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Montevideo, October 15th 2018 - 11:26 UTC

Falklanders anger over “Almirante Irizar” incident.

Tuesday, March 23rd 2004 - 21:00 UTC
Full article

The construction of the Argentine War Memorial on the Falkland Islands will go ahead, despite recent alleged Argentine aggression inside the Falklands 200 miles internationally declared economic zone.

Several foreign fishing vessels, legally licensed by the Falkland Islands Government, reported being harassed by the Argentine Naval vessel 'Almirante Irizar', and an Argentine helicopter, inside the zone. They were required to provide details of their nationality.

An official complaint was made to the Argentine Ministry of Foreign Affairs by the British Embassy in Buenos Aires following the incident, which occurred on 15th March. According to one Councillor, the British Government are now prepared to take, 'some very firm action' against Argentina in the wake of this latest act of aggression.

The plea to halt the Memorial, in response to the 'Irizar' incident, came from several Islanders during a public meeting in Stanley. But Councillor Mike Summers said that the permanent Memorial at Darwin was agreed, along with a weekly Lan Chile flight from Santiago to the Islands, by the Argentine, British & Falklands Governments in 1999, and accordingly the Islands Government would not renege on the Agreement.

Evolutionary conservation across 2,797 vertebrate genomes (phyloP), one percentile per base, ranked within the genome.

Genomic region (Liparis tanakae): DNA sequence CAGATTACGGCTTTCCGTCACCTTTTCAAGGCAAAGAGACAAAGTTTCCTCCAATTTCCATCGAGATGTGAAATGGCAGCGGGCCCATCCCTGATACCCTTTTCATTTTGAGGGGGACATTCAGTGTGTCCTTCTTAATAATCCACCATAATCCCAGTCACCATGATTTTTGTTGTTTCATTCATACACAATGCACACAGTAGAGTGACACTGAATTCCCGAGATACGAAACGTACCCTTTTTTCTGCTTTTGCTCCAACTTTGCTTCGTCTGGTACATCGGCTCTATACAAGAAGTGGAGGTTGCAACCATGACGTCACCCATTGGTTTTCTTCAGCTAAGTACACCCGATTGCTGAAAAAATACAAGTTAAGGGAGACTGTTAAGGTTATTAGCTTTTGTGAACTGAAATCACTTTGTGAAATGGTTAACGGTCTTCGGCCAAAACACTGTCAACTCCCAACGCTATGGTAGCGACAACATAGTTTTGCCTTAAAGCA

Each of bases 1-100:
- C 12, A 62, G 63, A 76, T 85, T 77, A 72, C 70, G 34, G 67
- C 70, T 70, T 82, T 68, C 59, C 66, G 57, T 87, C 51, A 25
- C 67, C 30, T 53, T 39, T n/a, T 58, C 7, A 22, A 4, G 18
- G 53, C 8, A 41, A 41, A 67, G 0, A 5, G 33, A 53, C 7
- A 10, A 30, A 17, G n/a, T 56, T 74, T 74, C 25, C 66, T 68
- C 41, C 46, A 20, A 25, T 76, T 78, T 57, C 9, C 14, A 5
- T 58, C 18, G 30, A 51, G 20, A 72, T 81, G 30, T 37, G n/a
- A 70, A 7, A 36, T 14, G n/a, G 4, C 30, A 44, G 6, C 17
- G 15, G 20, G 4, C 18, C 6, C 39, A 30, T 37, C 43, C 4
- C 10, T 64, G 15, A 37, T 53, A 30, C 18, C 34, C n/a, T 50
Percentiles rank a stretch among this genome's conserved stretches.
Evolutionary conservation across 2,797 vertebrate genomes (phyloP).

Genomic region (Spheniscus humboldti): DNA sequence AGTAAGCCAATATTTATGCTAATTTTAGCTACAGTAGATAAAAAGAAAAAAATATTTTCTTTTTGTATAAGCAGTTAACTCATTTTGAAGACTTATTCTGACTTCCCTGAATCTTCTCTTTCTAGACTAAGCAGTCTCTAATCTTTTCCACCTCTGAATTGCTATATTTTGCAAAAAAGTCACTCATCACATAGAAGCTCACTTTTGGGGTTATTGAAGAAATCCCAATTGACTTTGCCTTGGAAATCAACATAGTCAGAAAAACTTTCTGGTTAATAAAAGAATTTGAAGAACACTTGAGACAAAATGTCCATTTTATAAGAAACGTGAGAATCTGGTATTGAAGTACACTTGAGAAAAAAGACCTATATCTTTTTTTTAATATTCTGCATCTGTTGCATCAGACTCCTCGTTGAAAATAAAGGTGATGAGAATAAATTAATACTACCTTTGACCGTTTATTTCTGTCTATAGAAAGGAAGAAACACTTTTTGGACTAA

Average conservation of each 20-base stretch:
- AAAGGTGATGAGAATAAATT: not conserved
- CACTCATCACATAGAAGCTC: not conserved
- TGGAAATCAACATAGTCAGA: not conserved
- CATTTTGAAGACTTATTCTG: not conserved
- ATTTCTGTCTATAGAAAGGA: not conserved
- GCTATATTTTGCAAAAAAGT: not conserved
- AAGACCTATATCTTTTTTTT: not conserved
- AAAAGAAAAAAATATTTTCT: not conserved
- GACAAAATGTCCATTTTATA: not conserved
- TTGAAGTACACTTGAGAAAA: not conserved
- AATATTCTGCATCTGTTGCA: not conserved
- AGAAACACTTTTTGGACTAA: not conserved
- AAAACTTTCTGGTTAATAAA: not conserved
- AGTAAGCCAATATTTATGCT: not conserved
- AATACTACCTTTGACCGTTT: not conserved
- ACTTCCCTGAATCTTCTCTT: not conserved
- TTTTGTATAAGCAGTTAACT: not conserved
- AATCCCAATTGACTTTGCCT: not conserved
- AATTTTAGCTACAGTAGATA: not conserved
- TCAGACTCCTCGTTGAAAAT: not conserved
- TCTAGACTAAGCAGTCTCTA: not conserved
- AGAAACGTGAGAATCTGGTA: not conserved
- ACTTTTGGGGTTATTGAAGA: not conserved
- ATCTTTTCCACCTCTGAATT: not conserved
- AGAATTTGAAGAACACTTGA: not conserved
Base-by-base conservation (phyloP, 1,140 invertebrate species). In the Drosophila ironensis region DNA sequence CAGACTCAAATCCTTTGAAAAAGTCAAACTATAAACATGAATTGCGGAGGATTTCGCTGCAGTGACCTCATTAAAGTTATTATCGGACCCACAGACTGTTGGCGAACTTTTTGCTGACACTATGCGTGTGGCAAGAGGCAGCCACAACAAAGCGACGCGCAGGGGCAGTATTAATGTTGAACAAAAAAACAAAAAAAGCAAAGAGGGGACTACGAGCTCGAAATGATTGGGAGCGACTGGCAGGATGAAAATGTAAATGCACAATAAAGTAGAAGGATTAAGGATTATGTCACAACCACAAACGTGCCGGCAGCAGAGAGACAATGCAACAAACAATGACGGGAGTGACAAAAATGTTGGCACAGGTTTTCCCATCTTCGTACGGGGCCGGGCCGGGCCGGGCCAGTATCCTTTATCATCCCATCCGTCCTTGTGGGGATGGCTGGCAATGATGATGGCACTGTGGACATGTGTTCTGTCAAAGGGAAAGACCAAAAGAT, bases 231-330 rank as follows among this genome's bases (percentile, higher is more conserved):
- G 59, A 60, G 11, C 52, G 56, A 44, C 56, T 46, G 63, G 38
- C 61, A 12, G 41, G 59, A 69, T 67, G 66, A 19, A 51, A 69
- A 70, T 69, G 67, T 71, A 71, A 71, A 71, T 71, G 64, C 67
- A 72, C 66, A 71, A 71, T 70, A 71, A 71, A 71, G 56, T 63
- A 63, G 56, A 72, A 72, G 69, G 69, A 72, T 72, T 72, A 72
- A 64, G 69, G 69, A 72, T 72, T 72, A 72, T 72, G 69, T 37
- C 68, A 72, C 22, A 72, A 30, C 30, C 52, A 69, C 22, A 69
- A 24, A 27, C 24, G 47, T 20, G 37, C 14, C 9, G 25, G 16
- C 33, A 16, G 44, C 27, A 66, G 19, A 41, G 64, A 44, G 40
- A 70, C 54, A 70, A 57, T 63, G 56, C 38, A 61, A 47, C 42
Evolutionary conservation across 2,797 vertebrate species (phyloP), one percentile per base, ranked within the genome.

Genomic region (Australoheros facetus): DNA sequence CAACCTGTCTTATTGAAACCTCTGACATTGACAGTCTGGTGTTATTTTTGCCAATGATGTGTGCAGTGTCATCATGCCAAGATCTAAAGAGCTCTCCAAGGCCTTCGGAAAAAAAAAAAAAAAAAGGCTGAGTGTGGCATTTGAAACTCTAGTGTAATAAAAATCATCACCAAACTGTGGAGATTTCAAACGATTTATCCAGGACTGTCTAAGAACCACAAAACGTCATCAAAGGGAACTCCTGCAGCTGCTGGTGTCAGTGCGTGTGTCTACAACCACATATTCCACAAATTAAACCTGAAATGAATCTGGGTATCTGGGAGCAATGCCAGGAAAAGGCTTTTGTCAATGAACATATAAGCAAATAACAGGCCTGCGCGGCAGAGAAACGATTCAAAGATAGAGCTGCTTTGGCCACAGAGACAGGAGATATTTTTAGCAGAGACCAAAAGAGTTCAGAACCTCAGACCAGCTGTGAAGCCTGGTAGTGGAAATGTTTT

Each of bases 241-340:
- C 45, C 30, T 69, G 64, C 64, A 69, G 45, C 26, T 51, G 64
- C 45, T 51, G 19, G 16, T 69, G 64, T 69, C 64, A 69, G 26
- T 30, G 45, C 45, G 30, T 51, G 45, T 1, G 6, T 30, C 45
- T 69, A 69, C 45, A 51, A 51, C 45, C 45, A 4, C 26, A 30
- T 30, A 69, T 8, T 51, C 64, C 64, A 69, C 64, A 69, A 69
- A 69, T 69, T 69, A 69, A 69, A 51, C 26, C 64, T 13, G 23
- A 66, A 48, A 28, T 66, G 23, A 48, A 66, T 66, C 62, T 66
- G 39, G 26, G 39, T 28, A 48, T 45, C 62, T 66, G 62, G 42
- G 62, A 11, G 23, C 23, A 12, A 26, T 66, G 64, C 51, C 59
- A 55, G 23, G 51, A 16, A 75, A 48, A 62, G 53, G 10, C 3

Although the alleged 'harassment' took place more than a week ago, the Argentine Government has yet to make an official reply to the British Government. Falklands Councillors expressed their concern at the lack of an explanation from Argentina, saying that they were not prepared to accept a response through the press. Their comments came after the Argentine Defence Minister was reported in the Buenos Aires Herald to have played down the incident, saying that it was 'a thing of the past' and had been overcome.

According to Falklands radio, it was suggested at the public meeting (by a member of the public) that a Falklands fisheries patrol vessel, the 'Dorada', which is armed, should be prepared to use its gun (against Argentine ships) in such incidents, but Councillor Stephen Luxton said that the problem was 'best pursued through diplomatic routes'.

Another Councillor, Richard Cockwell said that he was not satisfied with some aspects of the British Government's approach to Argentine/Falklands relations. He told the meeting, 'The British are taking it seriously - the Governor (Mr. Howard Pearce) told me that there is going to be some very firm action on this. The problem which I have is that Britain and Argentina have agreed to 'ring fence' the Falklands issue in their foreign policy so the Argentines are quite able to harass us, as Falkland Islanders, without affecting their relationship with the United Kingdom, and that's got to stop.

Bill Brown - MercoPress - Falkland Islands.

Categories: Falkland Islands.

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